The beautiful, large, ornamental flower of the Iris comes into full bloom about now. Exotic-looking and colourful, they get their name from the Greek goddess of the rainbow, and are quite hardy and easy to grow. They are known for being a moisture loving plant, but there are so many varieties available that you will find one suitable for any area of the garden.
The best time to plant most varieties of iris is usually September. The best way is to plant as a rhizome, just below the surface of the soil. They can be grown from seed but they may take a few years to flower. They like full sun or partial shade, and the soil conditions should be moist but well drained, although some varieties like conditions so moist that they will grow in a container of water.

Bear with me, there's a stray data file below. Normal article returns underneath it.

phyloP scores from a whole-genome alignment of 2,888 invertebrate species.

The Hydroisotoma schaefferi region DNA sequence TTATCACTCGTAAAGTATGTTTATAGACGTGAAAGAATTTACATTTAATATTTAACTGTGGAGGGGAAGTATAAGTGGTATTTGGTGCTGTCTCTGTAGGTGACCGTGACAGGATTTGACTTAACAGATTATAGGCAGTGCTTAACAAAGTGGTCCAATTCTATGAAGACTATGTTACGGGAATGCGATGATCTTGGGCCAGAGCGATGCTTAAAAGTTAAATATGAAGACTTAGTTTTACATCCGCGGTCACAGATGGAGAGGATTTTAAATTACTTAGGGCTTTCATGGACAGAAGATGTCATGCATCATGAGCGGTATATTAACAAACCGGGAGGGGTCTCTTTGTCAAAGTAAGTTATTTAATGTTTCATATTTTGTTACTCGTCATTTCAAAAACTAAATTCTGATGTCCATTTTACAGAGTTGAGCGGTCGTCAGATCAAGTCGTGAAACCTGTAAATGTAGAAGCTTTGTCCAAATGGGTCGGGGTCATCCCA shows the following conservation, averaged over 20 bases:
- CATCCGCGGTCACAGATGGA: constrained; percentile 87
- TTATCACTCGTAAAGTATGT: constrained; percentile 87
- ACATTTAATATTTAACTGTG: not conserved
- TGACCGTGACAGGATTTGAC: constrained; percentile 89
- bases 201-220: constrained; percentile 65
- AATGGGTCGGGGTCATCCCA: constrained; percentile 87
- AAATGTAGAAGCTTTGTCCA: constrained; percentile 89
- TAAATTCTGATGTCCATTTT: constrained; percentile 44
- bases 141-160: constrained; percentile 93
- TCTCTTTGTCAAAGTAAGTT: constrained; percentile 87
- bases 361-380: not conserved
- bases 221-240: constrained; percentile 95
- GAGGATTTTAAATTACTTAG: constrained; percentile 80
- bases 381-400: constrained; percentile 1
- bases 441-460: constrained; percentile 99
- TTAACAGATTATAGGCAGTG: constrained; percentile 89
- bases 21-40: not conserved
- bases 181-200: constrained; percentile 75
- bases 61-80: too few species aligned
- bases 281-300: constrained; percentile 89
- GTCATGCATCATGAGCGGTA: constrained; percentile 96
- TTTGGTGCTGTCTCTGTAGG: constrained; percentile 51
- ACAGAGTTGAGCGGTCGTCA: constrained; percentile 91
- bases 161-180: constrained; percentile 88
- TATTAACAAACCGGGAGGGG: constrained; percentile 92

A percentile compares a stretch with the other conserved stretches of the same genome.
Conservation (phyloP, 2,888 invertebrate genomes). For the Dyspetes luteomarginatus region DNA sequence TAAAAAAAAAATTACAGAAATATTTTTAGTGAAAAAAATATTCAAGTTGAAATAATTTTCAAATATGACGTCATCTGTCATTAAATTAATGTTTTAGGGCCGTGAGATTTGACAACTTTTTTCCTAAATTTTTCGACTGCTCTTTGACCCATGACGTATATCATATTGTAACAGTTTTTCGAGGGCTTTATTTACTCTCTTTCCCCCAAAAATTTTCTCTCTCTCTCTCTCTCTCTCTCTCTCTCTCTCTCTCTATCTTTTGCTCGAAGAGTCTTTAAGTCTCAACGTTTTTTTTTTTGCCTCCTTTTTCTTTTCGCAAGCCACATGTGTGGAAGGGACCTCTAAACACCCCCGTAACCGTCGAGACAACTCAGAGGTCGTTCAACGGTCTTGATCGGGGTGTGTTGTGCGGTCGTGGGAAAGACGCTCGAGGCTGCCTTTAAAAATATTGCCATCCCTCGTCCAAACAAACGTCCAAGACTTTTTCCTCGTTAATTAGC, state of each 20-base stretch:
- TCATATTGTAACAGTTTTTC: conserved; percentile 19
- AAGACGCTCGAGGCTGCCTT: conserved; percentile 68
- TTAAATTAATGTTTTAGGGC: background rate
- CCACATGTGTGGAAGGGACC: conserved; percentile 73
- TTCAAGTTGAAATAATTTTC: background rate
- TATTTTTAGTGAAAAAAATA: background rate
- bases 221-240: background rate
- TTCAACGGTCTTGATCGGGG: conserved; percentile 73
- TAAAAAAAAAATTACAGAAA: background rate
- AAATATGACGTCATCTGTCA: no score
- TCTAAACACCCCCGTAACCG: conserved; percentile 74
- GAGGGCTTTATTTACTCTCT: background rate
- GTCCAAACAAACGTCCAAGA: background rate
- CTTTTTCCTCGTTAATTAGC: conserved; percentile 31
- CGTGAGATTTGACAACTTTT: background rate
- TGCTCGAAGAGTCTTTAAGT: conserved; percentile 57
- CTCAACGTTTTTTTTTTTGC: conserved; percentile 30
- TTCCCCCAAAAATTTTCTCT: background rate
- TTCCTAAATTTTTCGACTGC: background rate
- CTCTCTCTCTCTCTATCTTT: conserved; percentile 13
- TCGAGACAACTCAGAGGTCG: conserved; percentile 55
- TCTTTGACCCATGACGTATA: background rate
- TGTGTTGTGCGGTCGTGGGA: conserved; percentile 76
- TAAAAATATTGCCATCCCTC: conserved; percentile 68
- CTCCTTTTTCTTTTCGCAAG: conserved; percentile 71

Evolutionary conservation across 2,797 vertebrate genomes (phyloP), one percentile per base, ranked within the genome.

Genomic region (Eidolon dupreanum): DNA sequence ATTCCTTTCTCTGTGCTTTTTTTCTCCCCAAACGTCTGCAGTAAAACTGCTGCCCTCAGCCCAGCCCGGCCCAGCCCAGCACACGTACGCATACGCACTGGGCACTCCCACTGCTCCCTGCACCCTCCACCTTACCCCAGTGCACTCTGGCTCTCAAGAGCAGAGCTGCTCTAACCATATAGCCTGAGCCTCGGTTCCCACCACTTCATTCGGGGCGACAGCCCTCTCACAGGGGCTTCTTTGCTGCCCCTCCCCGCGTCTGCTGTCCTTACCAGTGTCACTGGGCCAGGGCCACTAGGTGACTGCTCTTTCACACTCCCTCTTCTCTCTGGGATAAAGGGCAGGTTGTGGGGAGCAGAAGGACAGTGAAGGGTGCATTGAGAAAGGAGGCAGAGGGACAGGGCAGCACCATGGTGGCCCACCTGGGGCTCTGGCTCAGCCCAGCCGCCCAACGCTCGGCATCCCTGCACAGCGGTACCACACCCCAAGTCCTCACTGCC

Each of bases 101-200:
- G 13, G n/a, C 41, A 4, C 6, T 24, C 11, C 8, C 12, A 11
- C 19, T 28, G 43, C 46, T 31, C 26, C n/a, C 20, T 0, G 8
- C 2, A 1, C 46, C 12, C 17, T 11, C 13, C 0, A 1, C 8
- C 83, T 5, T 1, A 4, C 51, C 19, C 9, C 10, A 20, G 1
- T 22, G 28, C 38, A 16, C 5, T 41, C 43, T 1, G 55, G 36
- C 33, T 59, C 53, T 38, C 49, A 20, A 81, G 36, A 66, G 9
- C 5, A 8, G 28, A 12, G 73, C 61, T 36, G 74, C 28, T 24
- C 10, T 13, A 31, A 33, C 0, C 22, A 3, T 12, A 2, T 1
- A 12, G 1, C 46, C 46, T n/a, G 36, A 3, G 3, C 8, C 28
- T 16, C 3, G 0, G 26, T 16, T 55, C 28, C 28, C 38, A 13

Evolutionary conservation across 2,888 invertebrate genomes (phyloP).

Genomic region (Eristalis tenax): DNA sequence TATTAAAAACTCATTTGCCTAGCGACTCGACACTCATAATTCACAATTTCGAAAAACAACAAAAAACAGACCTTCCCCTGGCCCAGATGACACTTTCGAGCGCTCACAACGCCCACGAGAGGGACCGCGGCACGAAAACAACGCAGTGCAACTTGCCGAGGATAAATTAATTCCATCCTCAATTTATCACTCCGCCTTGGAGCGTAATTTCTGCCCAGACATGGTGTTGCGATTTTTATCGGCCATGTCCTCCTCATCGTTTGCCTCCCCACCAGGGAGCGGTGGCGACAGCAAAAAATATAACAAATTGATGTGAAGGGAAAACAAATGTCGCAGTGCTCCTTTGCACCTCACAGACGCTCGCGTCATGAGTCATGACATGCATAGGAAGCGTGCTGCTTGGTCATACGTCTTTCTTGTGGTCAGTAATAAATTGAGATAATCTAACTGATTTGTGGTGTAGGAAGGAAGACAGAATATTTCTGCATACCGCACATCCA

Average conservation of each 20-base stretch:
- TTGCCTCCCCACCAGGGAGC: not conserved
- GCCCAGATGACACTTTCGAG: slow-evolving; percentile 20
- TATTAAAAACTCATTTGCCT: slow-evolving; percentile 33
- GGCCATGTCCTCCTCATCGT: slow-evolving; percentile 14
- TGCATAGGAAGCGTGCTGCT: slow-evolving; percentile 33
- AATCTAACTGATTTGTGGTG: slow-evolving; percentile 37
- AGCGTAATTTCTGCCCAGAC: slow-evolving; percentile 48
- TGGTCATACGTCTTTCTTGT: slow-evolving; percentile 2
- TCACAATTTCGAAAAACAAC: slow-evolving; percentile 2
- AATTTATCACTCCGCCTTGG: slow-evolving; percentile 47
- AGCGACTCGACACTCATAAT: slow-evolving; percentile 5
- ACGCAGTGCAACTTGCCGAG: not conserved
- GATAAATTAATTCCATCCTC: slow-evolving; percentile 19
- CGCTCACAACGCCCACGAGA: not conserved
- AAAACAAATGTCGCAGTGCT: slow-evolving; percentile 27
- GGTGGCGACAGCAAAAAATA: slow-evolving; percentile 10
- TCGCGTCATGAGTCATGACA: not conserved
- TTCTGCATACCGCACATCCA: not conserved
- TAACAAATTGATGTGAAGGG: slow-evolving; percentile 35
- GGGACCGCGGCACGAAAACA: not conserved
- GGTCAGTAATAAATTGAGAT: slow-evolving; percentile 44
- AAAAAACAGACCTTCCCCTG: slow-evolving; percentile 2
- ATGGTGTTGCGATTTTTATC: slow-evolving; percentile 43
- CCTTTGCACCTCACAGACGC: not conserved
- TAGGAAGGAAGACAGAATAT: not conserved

Irises need watering well through the dry weather, especially when they are still establishing and will benefit from a slow-release fertiliser too. To create a bigger display or stop them looking congested you can divide the rhizomes of the Iris. About 6 weeks after the flowering season cut the leaves down to about 15 cm, dig up the rhizome and pull or cut apart the fans and re-plant at least 12cm apart.